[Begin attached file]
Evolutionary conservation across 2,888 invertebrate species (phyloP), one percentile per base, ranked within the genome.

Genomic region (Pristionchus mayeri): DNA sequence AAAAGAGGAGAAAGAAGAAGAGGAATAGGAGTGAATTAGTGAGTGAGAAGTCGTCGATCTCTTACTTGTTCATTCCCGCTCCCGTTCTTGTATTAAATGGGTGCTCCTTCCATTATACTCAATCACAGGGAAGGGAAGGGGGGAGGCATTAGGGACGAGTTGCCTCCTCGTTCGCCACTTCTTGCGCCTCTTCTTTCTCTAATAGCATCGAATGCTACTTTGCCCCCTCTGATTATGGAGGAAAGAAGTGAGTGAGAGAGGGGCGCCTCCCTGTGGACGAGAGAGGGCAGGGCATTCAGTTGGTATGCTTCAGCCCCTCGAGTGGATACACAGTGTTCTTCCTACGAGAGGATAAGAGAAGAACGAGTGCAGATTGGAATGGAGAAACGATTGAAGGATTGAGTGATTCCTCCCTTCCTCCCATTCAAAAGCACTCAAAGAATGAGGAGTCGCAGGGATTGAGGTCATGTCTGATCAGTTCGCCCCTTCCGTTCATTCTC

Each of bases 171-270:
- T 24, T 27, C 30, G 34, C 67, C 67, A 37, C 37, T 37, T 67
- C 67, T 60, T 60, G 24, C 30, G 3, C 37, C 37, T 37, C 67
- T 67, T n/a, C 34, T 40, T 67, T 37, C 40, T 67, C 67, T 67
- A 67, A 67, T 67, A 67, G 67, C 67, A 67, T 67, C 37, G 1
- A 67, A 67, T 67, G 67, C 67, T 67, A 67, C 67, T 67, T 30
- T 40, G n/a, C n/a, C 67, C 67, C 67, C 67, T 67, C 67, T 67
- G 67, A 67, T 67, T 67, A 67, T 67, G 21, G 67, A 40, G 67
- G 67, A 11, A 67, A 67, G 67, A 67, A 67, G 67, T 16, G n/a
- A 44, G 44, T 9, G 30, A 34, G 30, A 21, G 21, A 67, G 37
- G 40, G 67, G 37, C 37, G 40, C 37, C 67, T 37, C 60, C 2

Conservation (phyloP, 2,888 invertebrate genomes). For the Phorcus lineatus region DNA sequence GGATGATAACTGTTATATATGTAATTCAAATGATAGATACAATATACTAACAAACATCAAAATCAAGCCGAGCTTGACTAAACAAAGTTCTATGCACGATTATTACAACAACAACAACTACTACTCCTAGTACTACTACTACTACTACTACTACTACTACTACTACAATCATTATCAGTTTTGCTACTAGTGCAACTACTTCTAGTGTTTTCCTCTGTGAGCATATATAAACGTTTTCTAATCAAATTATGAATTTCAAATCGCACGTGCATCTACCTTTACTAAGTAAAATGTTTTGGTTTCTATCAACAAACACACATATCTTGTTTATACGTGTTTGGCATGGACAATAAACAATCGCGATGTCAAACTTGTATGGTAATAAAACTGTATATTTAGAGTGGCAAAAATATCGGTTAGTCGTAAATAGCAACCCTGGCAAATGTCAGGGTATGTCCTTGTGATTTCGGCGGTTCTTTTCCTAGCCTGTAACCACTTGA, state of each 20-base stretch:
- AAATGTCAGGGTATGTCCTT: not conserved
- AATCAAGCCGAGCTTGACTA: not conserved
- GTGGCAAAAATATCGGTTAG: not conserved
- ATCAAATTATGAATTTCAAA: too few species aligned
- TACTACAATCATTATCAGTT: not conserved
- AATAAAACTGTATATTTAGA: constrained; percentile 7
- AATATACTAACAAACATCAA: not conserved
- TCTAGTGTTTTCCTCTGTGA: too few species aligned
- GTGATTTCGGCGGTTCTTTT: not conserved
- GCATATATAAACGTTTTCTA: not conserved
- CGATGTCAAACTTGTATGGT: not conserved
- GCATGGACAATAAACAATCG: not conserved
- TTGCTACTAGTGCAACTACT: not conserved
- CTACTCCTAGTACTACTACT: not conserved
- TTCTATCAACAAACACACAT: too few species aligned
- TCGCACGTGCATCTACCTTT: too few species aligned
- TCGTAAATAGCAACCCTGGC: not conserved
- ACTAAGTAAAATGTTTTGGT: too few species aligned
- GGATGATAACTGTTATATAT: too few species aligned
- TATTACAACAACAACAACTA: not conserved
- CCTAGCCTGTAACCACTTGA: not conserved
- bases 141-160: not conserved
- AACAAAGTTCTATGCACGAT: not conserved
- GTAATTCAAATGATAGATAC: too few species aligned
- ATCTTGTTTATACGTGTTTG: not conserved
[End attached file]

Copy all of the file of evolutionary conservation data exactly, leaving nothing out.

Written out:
Evolutionary conservation across 2,888 invertebrate species (phyloP), one percentile per base, ranked within the genome.

Genomic region (Pristionchus mayeri): DNA sequence AAAAGAGGAGAAAGAAGAAGAGGAATAGGAGTGAATTAGTGAGTGAGAAGTCGTCGATCTCTTACTTGTTCATTCCCGCTCCCGTTCTTGTATTAAATGGGTGCTCCTTCCATTATACTCAATCACAGGGAAGGGAAGGGGGGAGGCATTAGGGACGAGTTGCCTCCTCGTTCGCCACTTCTTGCGCCTCTTCTTTCTCTAATAGCATCGAATGCTACTTTGCCCCCTCTGATTATGGAGGAAAGAAGTGAGTGAGAGAGGGGCGCCTCCCTGTGGACGAGAGAGGGCAGGGCATTCAGTTGGTATGCTTCAGCCCCTCGAGTGGATACACAGTGTTCTTCCTACGAGAGGATAAGAGAAGAACGAGTGCAGATTGGAATGGAGAAACGATTGAAGGATTGAGTGATTCCTCCCTTCCTCCCATTCAAAAGCACTCAAAGAATGAGGAGTCGCAGGGATTGAGGTCATGTCTGATCAGTTCGCCCCTTCCGTTCATTCTC

Each of bases 171-270:
- T 24, T 27, C 30, G 34, C 67, C 67, A 37, C 37, T 37, T 67
- C 67, T 60, T 60, G 24, C 30, G 3, C 37, C 37, T 37, C 67
- T 67, T n/a, C 34, T 40, T 67, T 37, C 40, T 67, C 67, T 67
- A 67, A 67, T 67, A 67, G 67, C 67, A 67, T 67, C 37, G 1
- A 67, A 67, T 67, G 67, C 67, T 67, A 67, C 67, T 67, T 30
- T 40, G n/a, C n/a, C 67, C 67, C 67, C 67, T 67, C 67, T 67
- G 67, A 67, T 67, T 67, A 67, T 67, G 21, G 67, A 40, G 67
- G 67, A 11, A 67, A 67, G 67, A 67, A 67, G 67, T 16, G n/a
- A 44, G 44, T 9, G 30, A 34, G 30, A 21, G 21, A 67, G 37
- G 40, G 67, G 37, C 37, G 40, C 37, C 67, T 37, C 60, C 2

Conservation (phyloP, 2,888 invertebrate genomes). For the Phorcus lineatus region DNA sequence GGATGATAACTGTTATATATGTAATTCAAATGATAGATACAATATACTAACAAACATCAAAATCAAGCCGAGCTTGACTAAACAAAGTTCTATGCACGATTATTACAACAACAACAACTACTACTCCTAGTACTACTACTACTACTACTACTACTACTACTACTACAATCATTATCAGTTTTGCTACTAGTGCAACTACTTCTAGTGTTTTCCTCTGTGAGCATATATAAACGTTTTCTAATCAAATTATGAATTTCAAATCGCACGTGCATCTACCTTTACTAAGTAAAATGTTTTGGTTTCTATCAACAAACACACATATCTTGTTTATACGTGTTTGGCATGGACAATAAACAATCGCGATGTCAAACTTGTATGGTAATAAAACTGTATATTTAGAGTGGCAAAAATATCGGTTAGTCGTAAATAGCAACCCTGGCAAATGTCAGGGTATGTCCTTGTGATTTCGGCGGTTCTTTTCCTAGCCTGTAACCACTTGA, state of each 20-base stretch:
- AAATGTCAGGGTATGTCCTT: not conserved
- AATCAAGCCGAGCTTGACTA: not conserved
- GTGGCAAAAATATCGGTTAG: not conserved
- ATCAAATTATGAATTTCAAA: too few species aligned
- TACTACAATCATTATCAGTT: not conserved
- AATAAAACTGTATATTTAGA: constrained; percentile 7
- AATATACTAACAAACATCAA: not conserved
- TCTAGTGTTTTCCTCTGTGA: too few species aligned
- GTGATTTCGGCGGTTCTTTT: not conserved
- GCATATATAAACGTTTTCTA: not conserved
- CGATGTCAAACTTGTATGGT: not conserved
- GCATGGACAATAAACAATCG: not conserved
- TTGCTACTAGTGCAACTACT: not conserved
- CTACTCCTAGTACTACTACT: not conserved
- TTCTATCAACAAACACACAT: too few species aligned
- TCGCACGTGCATCTACCTTT: too few species aligned
- TCGTAAATAGCAACCCTGGC: not conserved
- ACTAAGTAAAATGTTTTGGT: too few species aligned
- GGATGATAACTGTTATATAT: too few species aligned
- TATTACAACAACAACAACTA: not conserved
- CCTAGCCTGTAACCACTTGA: not conserved
- bases 141-160: not conserved
- AACAAAGTTCTATGCACGAT: not conserved
- GTAATTCAAATGATAGATAC: too few species aligned
- ATCTTGTTTATACGTGTTTG: not conserved